TRAVELS TO DISCOVER
dccrcpid, and fo very ill, that he faid he could go no farther than the church, where he was pofitively reiblved to take •up his abode that night. I felt his pulie, examined every part about him, and faw, 1 thought evidently, that no- thing ailed him. Without lofing my temper, however, I told him firmly, That I perceived he was an impoftor ; that he ihould conlider that I was a phyfician, as he knew I cu- red his mailer's firft friend, Welleta Yafous : that the feel- ing of his hand told me as plain as his tongue could have done, that nothing ailed him ; that it told me likewife he had in his heart fome prank to play, which would turn out very much to his difadvantage. He feemed diimayed after this, faid little, and only defired us to halt for a few minutes, and he mould be better ; for, fays he, it requires flrength in us all to pais another great hill before we arrive at GeehV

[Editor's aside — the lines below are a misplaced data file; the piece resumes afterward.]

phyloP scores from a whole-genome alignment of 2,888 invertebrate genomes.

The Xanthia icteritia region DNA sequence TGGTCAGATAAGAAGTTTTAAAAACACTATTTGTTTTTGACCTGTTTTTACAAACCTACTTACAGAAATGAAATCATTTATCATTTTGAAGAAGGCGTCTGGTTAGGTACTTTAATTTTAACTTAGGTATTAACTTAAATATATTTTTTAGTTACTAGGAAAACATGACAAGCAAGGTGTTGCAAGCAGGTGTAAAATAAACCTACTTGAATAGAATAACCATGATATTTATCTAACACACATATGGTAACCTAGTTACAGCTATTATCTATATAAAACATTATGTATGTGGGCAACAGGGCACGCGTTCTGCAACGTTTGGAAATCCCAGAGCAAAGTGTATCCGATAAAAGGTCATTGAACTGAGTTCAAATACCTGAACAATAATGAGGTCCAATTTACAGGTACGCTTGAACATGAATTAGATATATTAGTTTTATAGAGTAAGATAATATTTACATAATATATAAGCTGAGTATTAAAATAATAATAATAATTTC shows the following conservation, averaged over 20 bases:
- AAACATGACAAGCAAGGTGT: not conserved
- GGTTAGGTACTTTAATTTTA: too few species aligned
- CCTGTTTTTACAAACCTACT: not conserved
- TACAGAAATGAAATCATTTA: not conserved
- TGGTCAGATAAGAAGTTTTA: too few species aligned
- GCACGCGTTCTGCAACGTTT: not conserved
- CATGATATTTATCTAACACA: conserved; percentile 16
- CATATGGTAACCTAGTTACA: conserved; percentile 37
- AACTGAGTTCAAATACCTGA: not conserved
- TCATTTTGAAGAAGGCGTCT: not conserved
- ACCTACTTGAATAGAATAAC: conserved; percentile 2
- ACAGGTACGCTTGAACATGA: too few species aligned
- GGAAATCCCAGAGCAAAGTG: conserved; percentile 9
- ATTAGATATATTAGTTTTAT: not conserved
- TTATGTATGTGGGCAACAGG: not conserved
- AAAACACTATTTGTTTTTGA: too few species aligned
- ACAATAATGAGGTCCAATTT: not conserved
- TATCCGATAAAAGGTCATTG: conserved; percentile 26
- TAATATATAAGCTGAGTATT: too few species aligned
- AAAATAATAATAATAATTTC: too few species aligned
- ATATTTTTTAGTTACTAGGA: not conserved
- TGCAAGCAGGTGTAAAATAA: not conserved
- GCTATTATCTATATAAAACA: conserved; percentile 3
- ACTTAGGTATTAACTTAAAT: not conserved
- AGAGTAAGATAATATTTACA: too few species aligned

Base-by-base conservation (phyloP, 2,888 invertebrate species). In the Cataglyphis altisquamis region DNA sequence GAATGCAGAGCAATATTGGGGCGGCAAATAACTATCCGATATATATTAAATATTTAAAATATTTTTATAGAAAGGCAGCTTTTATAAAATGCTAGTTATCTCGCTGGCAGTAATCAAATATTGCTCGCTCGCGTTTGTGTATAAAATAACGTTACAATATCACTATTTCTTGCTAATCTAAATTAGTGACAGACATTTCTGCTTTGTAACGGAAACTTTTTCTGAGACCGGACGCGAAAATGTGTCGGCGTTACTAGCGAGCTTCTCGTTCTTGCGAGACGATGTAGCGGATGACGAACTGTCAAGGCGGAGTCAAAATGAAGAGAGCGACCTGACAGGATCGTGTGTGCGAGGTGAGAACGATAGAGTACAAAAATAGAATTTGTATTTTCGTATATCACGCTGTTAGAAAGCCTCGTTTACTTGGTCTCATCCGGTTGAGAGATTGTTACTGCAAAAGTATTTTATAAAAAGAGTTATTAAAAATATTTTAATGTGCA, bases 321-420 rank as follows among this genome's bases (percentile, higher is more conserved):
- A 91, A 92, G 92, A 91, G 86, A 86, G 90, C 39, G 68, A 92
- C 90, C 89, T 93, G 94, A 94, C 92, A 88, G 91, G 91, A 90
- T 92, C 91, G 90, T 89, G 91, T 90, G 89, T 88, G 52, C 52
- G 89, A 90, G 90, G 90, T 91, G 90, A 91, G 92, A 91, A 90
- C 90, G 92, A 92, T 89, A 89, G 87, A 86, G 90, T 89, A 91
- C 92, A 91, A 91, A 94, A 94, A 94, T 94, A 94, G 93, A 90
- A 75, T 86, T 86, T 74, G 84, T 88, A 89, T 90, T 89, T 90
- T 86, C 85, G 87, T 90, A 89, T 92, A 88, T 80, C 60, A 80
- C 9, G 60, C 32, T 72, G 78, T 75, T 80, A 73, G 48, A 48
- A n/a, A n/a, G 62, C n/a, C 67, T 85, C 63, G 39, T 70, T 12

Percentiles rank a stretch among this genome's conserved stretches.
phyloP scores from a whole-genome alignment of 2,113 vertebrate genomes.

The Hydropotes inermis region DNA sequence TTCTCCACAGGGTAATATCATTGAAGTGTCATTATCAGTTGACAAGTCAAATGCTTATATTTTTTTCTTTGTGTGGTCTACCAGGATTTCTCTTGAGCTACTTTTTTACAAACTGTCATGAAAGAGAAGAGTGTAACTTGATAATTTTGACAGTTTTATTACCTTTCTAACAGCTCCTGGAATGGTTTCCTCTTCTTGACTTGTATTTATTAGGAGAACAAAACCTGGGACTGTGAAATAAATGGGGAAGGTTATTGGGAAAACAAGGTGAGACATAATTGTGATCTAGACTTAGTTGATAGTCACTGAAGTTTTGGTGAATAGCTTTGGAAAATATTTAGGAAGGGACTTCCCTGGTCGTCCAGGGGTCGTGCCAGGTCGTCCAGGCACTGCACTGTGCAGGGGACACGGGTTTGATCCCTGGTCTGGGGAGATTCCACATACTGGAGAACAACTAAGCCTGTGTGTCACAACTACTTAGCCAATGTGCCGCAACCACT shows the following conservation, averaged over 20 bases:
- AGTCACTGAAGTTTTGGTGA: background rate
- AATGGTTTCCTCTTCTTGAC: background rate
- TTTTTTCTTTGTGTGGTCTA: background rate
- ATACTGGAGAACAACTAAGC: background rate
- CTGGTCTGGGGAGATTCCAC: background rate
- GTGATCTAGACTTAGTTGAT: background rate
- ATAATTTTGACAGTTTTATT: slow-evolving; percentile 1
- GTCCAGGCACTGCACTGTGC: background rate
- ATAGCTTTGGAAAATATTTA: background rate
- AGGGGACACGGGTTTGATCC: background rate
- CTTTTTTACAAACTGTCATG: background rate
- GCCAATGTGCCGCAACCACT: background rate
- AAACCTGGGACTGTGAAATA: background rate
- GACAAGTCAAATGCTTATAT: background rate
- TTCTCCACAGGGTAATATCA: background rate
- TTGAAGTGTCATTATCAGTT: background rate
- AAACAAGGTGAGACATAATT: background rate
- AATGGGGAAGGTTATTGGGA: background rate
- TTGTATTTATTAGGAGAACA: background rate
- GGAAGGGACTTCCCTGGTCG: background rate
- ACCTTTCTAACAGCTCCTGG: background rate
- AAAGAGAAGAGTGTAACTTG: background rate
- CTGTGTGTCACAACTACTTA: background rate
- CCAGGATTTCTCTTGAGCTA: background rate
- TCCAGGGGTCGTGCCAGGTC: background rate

" Look you, faid I, lying is to no purpofe ; I know where Geefli is as well as you do, and that we have no more mountains or bad places to pafs through; therefore, if you choofe to flay behind, you may ; but to-morrow I fhall in- form Welleta Yafous at Bure of your behaviour." I faid this with the moil determined air poffible, and left them, walking as hard as I could down to the ford of the Nile. Woldo remained above with the fervants, who were load- ing their mules ; he feemed to be perfectly cured of his lamenefs, and was in cloie converfation with Ayto Aylo's fervant for about ten minutes, which I did not choofe to interrupt, as I faw that man was already in pofTefnon of part of Woldo' s fecret. This being over, they all came down to me, as I was fketching a branch of a yellow rofe-tree, a number of which hang over the ford.